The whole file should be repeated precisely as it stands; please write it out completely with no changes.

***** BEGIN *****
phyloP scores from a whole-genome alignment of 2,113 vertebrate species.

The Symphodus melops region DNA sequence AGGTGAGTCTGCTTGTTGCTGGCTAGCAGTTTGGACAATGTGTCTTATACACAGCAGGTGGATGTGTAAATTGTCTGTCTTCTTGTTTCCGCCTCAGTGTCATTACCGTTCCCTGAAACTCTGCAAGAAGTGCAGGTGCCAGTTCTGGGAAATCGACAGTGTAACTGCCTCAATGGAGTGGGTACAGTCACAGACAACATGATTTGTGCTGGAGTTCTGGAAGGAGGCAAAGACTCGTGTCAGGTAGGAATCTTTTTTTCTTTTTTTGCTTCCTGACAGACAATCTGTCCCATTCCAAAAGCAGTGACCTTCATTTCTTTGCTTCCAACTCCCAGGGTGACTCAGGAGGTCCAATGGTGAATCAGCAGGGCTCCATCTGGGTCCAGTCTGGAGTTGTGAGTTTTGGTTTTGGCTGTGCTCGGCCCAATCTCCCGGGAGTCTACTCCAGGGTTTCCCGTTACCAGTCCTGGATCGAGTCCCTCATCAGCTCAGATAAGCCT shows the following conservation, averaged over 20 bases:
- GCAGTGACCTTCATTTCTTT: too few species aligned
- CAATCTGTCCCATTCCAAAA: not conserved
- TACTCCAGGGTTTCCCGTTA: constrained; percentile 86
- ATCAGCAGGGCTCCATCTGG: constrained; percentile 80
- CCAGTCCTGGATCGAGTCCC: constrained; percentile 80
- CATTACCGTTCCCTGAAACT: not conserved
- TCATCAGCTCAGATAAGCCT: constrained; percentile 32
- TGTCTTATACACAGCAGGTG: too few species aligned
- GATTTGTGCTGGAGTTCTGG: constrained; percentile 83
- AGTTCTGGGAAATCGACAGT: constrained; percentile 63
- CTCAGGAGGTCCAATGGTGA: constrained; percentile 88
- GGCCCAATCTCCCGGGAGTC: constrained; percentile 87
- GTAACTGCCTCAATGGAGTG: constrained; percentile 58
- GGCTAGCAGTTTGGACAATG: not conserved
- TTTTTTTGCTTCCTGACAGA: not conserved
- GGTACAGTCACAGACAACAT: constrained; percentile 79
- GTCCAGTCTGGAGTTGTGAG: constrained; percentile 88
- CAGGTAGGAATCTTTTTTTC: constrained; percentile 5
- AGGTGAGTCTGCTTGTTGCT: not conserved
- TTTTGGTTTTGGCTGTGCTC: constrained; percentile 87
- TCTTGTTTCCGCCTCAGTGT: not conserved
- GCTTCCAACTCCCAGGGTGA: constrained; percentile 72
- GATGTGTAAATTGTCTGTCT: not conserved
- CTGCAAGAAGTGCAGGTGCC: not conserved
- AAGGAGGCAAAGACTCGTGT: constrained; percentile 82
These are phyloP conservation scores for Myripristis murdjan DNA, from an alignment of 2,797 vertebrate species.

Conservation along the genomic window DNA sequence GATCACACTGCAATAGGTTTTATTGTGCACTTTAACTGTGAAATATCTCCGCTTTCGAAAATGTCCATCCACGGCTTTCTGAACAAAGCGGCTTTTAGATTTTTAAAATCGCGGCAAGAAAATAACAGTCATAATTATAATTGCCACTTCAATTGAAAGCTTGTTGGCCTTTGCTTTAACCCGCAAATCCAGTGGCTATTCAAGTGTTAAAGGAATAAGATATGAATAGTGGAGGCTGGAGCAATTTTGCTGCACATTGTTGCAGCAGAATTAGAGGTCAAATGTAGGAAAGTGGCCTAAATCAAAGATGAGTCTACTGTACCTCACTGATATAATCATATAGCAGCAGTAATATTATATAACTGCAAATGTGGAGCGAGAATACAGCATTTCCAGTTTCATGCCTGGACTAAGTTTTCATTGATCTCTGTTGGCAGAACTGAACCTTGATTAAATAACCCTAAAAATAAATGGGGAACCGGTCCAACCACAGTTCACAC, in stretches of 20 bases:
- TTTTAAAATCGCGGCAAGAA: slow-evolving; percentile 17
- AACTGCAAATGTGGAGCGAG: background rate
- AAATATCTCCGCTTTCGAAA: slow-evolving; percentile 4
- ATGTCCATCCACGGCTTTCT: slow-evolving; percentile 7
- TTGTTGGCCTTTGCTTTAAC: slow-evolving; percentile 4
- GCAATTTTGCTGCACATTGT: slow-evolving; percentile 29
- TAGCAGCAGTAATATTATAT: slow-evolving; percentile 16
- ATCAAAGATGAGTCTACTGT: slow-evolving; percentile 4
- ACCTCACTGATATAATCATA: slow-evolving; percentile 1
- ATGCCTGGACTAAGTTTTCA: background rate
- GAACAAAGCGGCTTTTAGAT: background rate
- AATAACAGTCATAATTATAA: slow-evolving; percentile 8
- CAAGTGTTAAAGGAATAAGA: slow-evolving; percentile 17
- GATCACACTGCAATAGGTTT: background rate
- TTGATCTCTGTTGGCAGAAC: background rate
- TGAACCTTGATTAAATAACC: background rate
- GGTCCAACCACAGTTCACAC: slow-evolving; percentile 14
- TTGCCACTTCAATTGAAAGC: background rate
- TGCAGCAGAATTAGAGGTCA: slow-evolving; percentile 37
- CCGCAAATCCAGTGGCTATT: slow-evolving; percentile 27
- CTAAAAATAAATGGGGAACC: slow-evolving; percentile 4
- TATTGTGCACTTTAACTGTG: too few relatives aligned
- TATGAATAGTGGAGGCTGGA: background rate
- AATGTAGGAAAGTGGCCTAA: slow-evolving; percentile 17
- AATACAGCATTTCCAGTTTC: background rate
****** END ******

phyloP scores from a whole-genome alignment of 2,113 vertebrate species.

The Symphodus melops region DNA sequence AGGTGAGTCTGCTTGTTGCTGGCTAGCAGTTTGGACAATGTGTCTTATACACAGCAGGTGGATGTGTAAATTGTCTGTCTTCTTGTTTCCGCCTCAGTGTCATTACCGTTCCCTGAAACTCTGCAAGAAGTGCAGGTGCCAGTTCTGGGAAATCGACAGTGTAACTGCCTCAATGGAGTGGGTACAGTCACAGACAACATGATTTGTGCTGGAGTTCTGGAAGGAGGCAAAGACTCGTGTCAGGTAGGAATCTTTTTTTCTTTTTTTGCTTCCTGACAGACAATCTGTCCCATTCCAAAAGCAGTGACCTTCATTTCTTTGCTTCCAACTCCCAGGGTGACTCAGGAGGTCCAATGGTGAATCAGCAGGGCTCCATCTGGGTCCAGTCTGGAGTTGTGAGTTTTGGTTTTGGCTGTGCTCGGCCCAATCTCCCGGGAGTCTACTCCAGGGTTTCCCGTTACCAGTCCTGGATCGAGTCCCTCATCAGCTCAGATAAGCCT shows the following conservation, averaged over 20 bases:
- GCAGTGACCTTCATTTCTTT: too few species aligned
- CAATCTGTCCCATTCCAAAA: not conserved
- TACTCCAGGGTTTCCCGTTA: constrained; percentile 86
- ATCAGCAGGGCTCCATCTGG: constrained; percentile 80
- CCAGTCCTGGATCGAGTCCC: constrained; percentile 80
- CATTACCGTTCCCTGAAACT: not conserved
- TCATCAGCTCAGATAAGCCT: constrained; percentile 32
- TGTCTTATACACAGCAGGTG: too few species aligned
- GATTTGTGCTGGAGTTCTGG: constrained; percentile 83
- AGTTCTGGGAAATCGACAGT: constrained; percentile 63
- CTCAGGAGGTCCAATGGTGA: constrained; percentile 88
- GGCCCAATCTCCCGGGAGTC: constrained; percentile 87
- GTAACTGCCTCAATGGAGTG: constrained; percentile 58
- GGCTAGCAGTTTGGACAATG: not conserved
- TTTTTTTGCTTCCTGACAGA: not conserved
- GGTACAGTCACAGACAACAT: constrained; percentile 79
- GTCCAGTCTGGAGTTGTGAG: constrained; percentile 88
- CAGGTAGGAATCTTTTTTTC: constrained; percentile 5
- AGGTGAGTCTGCTTGTTGCT: not conserved
- TTTTGGTTTTGGCTGTGCTC: constrained; percentile 87
- TCTTGTTTCCGCCTCAGTGT: not conserved
- GCTTCCAACTCCCAGGGTGA: constrained; percentile 72
- GATGTGTAAATTGTCTGTCT: not conserved
- CTGCAAGAAGTGCAGGTGCC: not conserved
- AAGGAGGCAAAGACTCGTGT: constrained; percentile 82
These are phyloP conservation scores for Myripristis murdjan DNA, from an alignment of 2,797 vertebrate species.

Conservation along the genomic window DNA sequence GATCACACTGCAATAGGTTTTATTGTGCACTTTAACTGTGAAATATCTCCGCTTTCGAAAATGTCCATCCACGGCTTTCTGAACAAAGCGGCTTTTAGATTTTTAAAATCGCGGCAAGAAAATAACAGTCATAATTATAATTGCCACTTCAATTGAAAGCTTGTTGGCCTTTGCTTTAACCCGCAAATCCAGTGGCTATTCAAGTGTTAAAGGAATAAGATATGAATAGTGGAGGCTGGAGCAATTTTGCTGCACATTGTTGCAGCAGAATTAGAGGTCAAATGTAGGAAAGTGGCCTAAATCAAAGATGAGTCTACTGTACCTCACTGATATAATCATATAGCAGCAGTAATATTATATAACTGCAAATGTGGAGCGAGAATACAGCATTTCCAGTTTCATGCCTGGACTAAGTTTTCATTGATCTCTGTTGGCAGAACTGAACCTTGATTAAATAACCCTAAAAATAAATGGGGAACCGGTCCAACCACAGTTCACAC, in stretches of 20 bases:
- TTTTAAAATCGCGGCAAGAA: slow-evolving; percentile 17
- AACTGCAAATGTGGAGCGAG: background rate
- AAATATCTCCGCTTTCGAAA: slow-evolving; percentile 4
- ATGTCCATCCACGGCTTTCT: slow-evolving; percentile 7
- TTGTTGGCCTTTGCTTTAAC: slow-evolving; percentile 4
- GCAATTTTGCTGCACATTGT: slow-evolving; percentile 29
- TAGCAGCAGTAATATTATAT: slow-evolving; percentile 16
- ATCAAAGATGAGTCTACTGT: slow-evolving; percentile 4
- ACCTCACTGATATAATCATA: slow-evolving; percentile 1
- ATGCCTGGACTAAGTTTTCA: background rate
- GAACAAAGCGGCTTTTAGAT: background rate
- AATAACAGTCATAATTATAA: slow-evolving; percentile 8
- CAAGTGTTAAAGGAATAAGA: slow-evolving; percentile 17
- GATCACACTGCAATAGGTTT: background rate
- TTGATCTCTGTTGGCAGAAC: background rate
- TGAACCTTGATTAAATAACC: background rate
- GGTCCAACCACAGTTCACAC: slow-evolving; percentile 14
- TTGCCACTTCAATTGAAAGC: background rate
- TGCAGCAGAATTAGAGGTCA: slow-evolving; percentile 37
- CCGCAAATCCAGTGGCTATT: slow-evolving; percentile 27
- CTAAAAATAAATGGGGAACC: slow-evolving; percentile 4
- TATTGTGCACTTTAACTGTG: too few relatives aligned
- TATGAATAGTGGAGGCTGGA: background rate
- AATGTAGGAAAGTGGCCTAA: slow-evolving; percentile 17
- AATACAGCATTTCCAGTTTC: background rate